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Arizona bill would put brakes on some costly speeding offenses
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Arizona bill would put brakes on some costly speeding offenses

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Arizona State Route 82 between Patagonia and Sonoita. A new proposed measure, SB 1127 says that anyone driving up to 75 mph in a 65 mph zone can be cited not for speeding but the offense of “waste of a finite resource.”

PHOENIX — If you see those posted speeds on highways as more of a suggestion than a limit, a Southern Arizona lawmaker has some legislation for you.

SB 1127 says that anyone driving up to 75 mph in a 65 mph zone can be cited not for speeding but the offense of “waste of a finite resource.”

That means doing so would be a maximum fine of $15.

And the state Department of Transportation cannot use the offense to add points to a person’s driving record.

The United States and Iran signed an accord paving the way for the release of 52 Americans held hostage for more than 14 months, and more events that happened on this day in history.

But perhaps the most significant factor — and the reason most motorists would not bother to fight the fine — is that ADOT can’t report the citation to someone’s insurance company, which often can result in higher premiums.

The legislation contains a similar provision for roads posted at 75: Real fines and insurance reporting would not kick in unless the driver is clocked at more than 85 mph.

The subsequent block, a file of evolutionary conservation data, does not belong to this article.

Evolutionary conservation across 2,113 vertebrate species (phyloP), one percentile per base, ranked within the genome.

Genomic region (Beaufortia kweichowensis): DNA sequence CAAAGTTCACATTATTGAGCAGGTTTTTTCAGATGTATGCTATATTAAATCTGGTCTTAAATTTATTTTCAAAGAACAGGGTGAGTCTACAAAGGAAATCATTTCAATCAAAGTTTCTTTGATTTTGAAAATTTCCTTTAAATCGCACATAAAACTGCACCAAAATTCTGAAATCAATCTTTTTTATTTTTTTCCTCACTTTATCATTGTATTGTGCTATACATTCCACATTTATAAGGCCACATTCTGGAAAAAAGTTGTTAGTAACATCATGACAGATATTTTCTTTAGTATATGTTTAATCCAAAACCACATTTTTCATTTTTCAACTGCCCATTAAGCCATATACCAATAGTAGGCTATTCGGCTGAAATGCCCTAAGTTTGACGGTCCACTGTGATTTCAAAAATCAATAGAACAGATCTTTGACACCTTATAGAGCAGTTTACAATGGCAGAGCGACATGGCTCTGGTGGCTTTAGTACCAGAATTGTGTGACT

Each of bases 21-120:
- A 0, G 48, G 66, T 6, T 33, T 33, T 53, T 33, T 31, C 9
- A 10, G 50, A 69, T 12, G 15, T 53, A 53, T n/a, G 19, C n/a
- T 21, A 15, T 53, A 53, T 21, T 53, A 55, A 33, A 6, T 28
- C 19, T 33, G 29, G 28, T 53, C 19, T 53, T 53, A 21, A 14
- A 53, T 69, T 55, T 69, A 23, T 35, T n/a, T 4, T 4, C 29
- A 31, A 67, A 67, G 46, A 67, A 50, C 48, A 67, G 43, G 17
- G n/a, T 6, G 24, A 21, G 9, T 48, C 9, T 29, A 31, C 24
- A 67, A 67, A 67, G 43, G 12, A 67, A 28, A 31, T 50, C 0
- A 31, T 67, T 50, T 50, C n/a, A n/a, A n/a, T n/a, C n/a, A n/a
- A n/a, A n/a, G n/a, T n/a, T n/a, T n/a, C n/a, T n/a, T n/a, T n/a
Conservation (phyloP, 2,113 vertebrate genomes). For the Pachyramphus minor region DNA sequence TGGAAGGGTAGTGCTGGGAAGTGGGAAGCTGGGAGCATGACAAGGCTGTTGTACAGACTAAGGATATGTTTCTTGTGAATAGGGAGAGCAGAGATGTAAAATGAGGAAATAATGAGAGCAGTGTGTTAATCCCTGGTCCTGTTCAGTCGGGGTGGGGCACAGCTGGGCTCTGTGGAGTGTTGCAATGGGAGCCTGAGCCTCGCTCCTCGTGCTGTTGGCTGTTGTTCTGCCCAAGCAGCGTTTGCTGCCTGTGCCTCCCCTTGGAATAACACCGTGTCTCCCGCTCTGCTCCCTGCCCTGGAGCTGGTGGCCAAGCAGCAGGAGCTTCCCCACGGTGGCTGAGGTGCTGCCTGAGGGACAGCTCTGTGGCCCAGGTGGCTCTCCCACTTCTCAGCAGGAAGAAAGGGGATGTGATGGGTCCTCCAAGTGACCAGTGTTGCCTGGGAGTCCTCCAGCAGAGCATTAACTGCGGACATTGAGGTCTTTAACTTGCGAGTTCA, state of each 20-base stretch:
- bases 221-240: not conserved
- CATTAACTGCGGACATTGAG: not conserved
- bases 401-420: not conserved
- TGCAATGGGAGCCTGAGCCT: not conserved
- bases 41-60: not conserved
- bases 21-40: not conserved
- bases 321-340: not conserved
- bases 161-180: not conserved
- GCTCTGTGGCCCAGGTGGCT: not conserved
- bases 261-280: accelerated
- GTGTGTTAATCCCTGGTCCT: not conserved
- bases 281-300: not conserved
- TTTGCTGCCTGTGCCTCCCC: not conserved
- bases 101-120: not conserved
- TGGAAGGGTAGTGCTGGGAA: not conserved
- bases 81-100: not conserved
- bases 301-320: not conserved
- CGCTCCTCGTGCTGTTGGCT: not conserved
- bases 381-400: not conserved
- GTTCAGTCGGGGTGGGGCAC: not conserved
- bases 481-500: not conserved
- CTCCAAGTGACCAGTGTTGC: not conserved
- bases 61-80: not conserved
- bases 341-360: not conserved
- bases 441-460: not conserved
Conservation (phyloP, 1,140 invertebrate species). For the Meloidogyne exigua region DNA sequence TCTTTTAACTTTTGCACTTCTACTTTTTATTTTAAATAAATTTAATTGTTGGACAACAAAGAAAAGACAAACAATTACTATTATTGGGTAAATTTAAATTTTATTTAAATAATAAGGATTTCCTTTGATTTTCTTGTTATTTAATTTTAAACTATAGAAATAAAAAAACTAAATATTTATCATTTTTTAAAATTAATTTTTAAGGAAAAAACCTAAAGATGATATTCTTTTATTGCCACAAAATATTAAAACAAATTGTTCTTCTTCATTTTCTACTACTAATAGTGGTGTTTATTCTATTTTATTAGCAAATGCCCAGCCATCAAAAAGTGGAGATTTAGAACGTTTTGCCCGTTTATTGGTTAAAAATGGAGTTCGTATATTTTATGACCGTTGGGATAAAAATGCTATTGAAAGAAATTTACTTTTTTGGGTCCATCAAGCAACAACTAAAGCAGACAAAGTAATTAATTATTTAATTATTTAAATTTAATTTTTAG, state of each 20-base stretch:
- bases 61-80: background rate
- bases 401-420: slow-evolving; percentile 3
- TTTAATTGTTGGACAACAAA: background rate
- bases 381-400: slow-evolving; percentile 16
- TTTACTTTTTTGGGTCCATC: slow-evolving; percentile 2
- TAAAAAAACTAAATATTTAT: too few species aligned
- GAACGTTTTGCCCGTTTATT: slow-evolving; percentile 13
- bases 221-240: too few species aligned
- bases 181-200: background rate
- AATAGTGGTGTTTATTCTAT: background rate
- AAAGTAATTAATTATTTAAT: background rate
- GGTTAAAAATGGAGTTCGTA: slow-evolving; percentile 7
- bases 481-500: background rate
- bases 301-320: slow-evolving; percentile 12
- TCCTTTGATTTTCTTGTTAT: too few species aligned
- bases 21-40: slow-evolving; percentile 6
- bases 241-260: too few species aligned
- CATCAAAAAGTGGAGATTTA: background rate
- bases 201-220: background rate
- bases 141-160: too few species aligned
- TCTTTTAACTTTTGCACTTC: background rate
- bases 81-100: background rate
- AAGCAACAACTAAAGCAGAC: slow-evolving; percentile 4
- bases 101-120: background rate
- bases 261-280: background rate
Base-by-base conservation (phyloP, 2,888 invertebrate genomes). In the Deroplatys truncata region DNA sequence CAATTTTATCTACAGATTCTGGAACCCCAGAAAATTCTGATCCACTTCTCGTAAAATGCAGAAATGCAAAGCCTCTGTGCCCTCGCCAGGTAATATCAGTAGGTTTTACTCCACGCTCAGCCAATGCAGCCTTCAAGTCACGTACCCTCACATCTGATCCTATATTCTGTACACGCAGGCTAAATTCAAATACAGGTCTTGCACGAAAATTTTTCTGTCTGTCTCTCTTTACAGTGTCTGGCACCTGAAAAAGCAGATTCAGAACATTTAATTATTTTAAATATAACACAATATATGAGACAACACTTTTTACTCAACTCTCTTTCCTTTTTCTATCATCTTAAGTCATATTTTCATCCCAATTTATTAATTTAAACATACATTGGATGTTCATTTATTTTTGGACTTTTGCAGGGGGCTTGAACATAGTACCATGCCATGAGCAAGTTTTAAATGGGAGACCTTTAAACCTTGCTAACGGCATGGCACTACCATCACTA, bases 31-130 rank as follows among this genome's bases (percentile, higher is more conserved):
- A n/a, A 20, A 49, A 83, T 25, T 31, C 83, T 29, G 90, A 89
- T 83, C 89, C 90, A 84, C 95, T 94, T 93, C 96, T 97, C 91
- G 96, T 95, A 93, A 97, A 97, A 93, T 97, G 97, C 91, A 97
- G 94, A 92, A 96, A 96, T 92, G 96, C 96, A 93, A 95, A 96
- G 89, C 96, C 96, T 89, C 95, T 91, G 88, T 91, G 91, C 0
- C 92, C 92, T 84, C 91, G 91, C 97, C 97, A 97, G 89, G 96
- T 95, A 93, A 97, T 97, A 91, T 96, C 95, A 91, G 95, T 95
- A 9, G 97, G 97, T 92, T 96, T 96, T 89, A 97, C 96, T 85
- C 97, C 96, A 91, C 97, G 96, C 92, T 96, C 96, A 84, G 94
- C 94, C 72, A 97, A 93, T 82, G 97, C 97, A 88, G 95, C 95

To be fair, it’s not like Sen. David Gowan, R-Sierra Vista, is creating an entirely new buffer for motorists.

During the oil embargo in the 1970s, the federal government told states they had to cap speed limits at 55 mph. States that failed to put such laws on the books faced loss of federal aid.

In 1980, however, Jim Hartdegen, then a Republican representative from Casa Grande, discovered a loophole.

The state would keep those 55 speed limit signs. But anyone going up to 10 miles over could be cited only under the “finite resource” section.

That effectively restored 65 mph as the maximum speed limit on state highways without endangering federal funding.

The federal law is now gone and Arizona now has roads posted up to 75 mph.

Gowan said his legislation simply reflects the current reality.

“We did not bring that ‘waste of finite resource’ up to date when we moved our speed limits,” he said.

Anyway, Gowan said he sees the bill as providing an additional option for law enforcement.

“Police officers aren’t out there trying to just tag you for everything,” he said. “They want to keep things safe and rolling.”

So if they’re not going to cite someone, that leaves them only with the option of a warning. “So they’d like an extra tool to utilize in between those,” Gowan said.

SB 1127 also does something else.

Under current law, it is a criminal offense to exceed a posted speed limit in a business or residential district by more than 20 miles an hour. That can land someone in jail for up to 30 days.

Anywhere else, that same law also makes it a crime to drive at more than 85 mph.

Gowan wants to update that last part to make the criminal penalty effective only if someone is doing at least 20 miles over the limit.

He acknowledged that on a road posted at 75 — the current maximum in Arizona — those criminal penalties would not kick in unless and until someone was clocked driving at least 96 mph.

But Gowan said it’s always been the understanding of the driving public that anything less than 20 miles over is a civil violation. His bill, he said, just brings the law into conformity with public perception.

The measure is scheduled for a hearing Thursday morning before the Senate Committee on Transportation and Technology.

Gowan managed to get a virtually identical measure out of the Senate last year on a 17-13 vote. But it never got a hearing in the House.


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